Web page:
Why China Imports Much More Saudi Oil Than the US

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Saudi Arabia has responded to the reimposition of U.S. sanctions on Iranian oil sales by directing more oil to China and less to the United States. According to U.S. Energy Information Administration (EIA) data, U.S. imports from Saudi Arabia have fallen nearly 32% in two years, from a total of 813,000 barrels a day in 2017 to 556,000 barrels last week. In the past year, imports have dropped by 55% from 1.24 million barrels a day in the first week of August 2018.

CNBC on Thursday cited TankerTrackers.com, which reported that the Saudis exported 1.8 million barrels a day to China in July compared to 262,053 barrels a day to the United States in the same month, a drop of 62%. TankerTrackers.com uses satellite imagery and automatic ship identification systems to track the world’s fleet of oil tankers. U.S. EIA data for the final week in July showed imports down just over 50% on a rolling four-week average, from 919,000 barrels a day last year to 455,000 barrels a day this year.

Saudi Aramco, the kingdom’s state-owned oil company, owns the 607,000-barrel a day Motiva refinery in Port Arthur, Texas, and virtually all Saudi exports are directed to that facility. The lower shipments to the United States can be easily made up by domestic U.S. crude, and Aramco can use the barrels that would have gone to Motiva to cement relationships with China (and add market share) by shipping more crude east.

This would all be sort of everyday news except that there is evidence that Iran continues to send oil to China in significant quantities. In April, Reuters reported that Refinitiv Oil Research estimated that China’s imports from Iran rose from 565,000 barrels a day in March to 754,000 barrels a day.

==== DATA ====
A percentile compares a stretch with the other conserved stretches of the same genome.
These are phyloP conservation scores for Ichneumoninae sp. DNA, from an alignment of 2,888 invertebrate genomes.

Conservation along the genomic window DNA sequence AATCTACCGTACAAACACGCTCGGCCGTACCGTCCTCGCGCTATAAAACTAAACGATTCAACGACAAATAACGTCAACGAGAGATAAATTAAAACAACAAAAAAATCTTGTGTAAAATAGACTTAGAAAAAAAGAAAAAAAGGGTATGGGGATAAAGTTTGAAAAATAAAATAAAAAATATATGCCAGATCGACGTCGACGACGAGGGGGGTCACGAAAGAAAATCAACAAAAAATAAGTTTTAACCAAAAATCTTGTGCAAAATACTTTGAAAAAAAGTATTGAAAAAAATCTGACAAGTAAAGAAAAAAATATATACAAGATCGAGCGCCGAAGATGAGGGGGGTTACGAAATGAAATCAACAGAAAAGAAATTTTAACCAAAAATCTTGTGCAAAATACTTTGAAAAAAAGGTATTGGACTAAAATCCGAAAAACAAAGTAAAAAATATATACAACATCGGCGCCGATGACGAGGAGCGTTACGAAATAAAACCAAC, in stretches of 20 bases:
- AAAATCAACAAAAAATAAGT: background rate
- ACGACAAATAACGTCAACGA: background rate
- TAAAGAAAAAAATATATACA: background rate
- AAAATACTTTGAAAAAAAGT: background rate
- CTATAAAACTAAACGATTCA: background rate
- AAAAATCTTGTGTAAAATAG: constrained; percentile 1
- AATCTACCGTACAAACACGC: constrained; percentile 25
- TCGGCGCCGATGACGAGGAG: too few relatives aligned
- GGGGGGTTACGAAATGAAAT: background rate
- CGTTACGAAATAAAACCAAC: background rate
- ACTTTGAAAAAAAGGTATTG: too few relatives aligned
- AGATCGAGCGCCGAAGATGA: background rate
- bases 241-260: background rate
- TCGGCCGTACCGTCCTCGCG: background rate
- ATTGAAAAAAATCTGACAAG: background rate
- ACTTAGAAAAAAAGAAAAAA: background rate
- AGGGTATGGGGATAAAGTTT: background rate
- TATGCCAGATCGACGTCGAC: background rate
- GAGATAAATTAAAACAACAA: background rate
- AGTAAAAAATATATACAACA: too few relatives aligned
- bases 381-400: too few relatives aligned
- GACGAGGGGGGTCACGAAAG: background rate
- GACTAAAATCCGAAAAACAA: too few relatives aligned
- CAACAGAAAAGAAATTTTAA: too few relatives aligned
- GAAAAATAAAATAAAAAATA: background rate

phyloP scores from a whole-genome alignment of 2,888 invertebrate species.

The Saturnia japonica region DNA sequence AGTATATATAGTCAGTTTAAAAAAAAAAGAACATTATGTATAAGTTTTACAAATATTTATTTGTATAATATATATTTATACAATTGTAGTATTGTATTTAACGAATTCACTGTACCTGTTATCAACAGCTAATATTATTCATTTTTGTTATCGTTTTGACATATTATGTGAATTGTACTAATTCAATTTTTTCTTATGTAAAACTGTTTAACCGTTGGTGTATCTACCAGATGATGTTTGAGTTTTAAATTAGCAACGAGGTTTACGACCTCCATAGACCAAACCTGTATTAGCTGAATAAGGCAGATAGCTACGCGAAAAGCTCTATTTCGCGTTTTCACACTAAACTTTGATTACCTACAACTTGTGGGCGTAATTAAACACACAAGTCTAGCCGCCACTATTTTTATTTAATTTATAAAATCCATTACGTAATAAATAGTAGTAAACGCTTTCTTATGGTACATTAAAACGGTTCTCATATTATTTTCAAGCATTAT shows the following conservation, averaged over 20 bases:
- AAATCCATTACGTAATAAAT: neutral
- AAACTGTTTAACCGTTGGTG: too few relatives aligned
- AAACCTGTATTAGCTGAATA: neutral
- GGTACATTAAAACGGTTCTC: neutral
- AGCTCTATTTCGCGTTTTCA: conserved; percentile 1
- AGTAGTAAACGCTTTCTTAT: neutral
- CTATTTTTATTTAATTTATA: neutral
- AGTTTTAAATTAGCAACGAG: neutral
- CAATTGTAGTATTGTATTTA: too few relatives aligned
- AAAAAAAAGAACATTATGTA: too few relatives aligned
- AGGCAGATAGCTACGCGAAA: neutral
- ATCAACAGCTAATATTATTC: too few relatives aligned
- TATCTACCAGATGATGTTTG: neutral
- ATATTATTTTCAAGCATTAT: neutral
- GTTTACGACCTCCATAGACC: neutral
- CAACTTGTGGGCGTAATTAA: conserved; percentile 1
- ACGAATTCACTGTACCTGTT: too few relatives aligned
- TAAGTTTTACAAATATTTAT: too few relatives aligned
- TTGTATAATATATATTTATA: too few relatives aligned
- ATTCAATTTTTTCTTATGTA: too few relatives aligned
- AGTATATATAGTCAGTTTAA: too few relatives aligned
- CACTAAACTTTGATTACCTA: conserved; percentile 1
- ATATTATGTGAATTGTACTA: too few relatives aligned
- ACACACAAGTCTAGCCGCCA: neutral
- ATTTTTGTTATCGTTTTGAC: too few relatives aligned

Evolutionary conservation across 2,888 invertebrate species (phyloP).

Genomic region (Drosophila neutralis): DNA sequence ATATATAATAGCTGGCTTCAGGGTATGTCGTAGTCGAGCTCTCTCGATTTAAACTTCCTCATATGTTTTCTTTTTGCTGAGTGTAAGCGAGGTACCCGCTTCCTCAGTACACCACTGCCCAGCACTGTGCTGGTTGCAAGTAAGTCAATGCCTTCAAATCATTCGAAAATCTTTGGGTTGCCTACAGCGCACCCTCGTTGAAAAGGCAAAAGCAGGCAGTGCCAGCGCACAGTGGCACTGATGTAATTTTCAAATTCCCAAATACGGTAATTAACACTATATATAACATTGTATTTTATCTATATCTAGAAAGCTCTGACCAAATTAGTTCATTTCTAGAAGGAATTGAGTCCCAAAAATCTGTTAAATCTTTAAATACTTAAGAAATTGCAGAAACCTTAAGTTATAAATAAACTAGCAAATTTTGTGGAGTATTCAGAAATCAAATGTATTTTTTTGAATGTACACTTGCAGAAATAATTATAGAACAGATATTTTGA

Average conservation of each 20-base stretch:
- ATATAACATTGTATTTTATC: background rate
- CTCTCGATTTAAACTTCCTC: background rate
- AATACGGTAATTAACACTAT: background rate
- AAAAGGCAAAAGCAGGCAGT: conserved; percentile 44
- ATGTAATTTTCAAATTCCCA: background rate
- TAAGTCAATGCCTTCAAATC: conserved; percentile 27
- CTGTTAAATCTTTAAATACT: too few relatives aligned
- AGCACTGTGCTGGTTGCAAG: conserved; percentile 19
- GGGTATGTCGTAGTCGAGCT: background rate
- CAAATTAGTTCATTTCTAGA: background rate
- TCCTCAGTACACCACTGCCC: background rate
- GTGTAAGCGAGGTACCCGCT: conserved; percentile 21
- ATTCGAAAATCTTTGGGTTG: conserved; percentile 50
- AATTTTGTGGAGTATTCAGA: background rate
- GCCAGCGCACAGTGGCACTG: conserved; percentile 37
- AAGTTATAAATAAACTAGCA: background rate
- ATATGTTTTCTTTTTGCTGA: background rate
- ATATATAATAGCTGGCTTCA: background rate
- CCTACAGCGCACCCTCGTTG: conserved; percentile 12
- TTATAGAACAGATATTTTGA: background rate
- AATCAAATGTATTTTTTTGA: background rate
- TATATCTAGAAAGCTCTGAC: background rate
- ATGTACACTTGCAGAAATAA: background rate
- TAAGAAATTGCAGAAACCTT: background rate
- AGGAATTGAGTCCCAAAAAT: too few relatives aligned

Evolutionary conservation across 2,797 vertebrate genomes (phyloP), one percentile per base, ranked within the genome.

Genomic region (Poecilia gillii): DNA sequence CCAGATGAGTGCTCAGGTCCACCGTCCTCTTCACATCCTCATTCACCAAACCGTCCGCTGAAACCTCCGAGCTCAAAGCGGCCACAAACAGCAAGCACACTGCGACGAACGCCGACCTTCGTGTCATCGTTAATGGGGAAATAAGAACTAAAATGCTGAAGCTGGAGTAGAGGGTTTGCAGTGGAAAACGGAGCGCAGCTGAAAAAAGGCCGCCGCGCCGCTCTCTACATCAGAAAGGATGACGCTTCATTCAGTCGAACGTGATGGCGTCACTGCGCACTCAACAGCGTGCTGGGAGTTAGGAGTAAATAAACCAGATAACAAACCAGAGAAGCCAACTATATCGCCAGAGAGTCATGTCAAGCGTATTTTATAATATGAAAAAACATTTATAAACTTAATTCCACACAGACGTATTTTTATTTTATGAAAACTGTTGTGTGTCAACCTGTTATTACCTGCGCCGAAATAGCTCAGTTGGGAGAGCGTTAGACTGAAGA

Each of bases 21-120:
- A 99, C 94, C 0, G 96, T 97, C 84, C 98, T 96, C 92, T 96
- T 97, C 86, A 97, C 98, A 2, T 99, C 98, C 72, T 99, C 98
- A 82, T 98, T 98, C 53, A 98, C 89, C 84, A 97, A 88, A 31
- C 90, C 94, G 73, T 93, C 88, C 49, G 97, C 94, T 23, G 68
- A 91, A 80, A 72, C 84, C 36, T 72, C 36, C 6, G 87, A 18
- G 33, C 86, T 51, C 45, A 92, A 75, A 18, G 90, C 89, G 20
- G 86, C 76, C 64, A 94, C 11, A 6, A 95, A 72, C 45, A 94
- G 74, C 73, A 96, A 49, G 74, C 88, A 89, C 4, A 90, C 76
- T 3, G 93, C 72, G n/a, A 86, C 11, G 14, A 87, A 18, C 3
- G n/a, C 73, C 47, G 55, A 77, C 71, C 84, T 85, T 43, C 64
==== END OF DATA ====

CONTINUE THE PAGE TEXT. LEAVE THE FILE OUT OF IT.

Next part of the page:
Because China’s oil market lacks the transparency of the U.S. market, it’s hard to know exactly what the country is doing with all that oil, but the Chinese appear to be dodging U.S. sanctions on purchasing oil from Iran by offloading at least a portion of it into bonded storage tanks in China. The oil has not been officially imported, customs duties have not been paid and, technically, China hasn’t breached U.S. sanctions because the Iranian crude is still in transit.

According to a July 21 report at Bloomberg, between January and May of this year, China received shipments of about 12 million tons of Iranian crude (one metric ton is equal to about 7.33 barrels, indicating that one short ton is equal to about 6.6 barrels) and about 10 million tons cleared customs. The other 2 million tons likely flowed into bonded storage.

If Iran were not able to park its oil in bonded Chinese storage, it would be forced to fill up its national tanker fleet and sail the oil around in circles in the Persian Gulf until the sanctions were relaxed. At the same time, it could fill up its onshore storage tanks. The country did both in the period between 2012 and 2016, when U.S. sanctions related to Iran’s nuclear program were being enforced.

What if Iran is indeed parking oil technically in transit in China? How does that affect the global market? The answer is, “Not much. Yet.” That is, at least not until the Chinese begin to buy the stored oil and sell it to the country’s own refiners, driving down the price of crude as the excess hits the market. And if the U.S.-China trade war heats up, China could begin openly buying crude from Iran, pushing U.S. crude prices down even further than they are now. The Trump administration could do little except throw a tantrum because China has shown it won’t be bullied into making decisions against what it sees as its own interests.

The U.S.-China-Saudi Arabia-Iran nexus does not end well for the United States, no matter what happens. The Chinese stand to gain the most with a boost to the oil stocks at low prices, while the Saudis and Iranians both gain a little. Once again we see how trade wars are good and easy to win.

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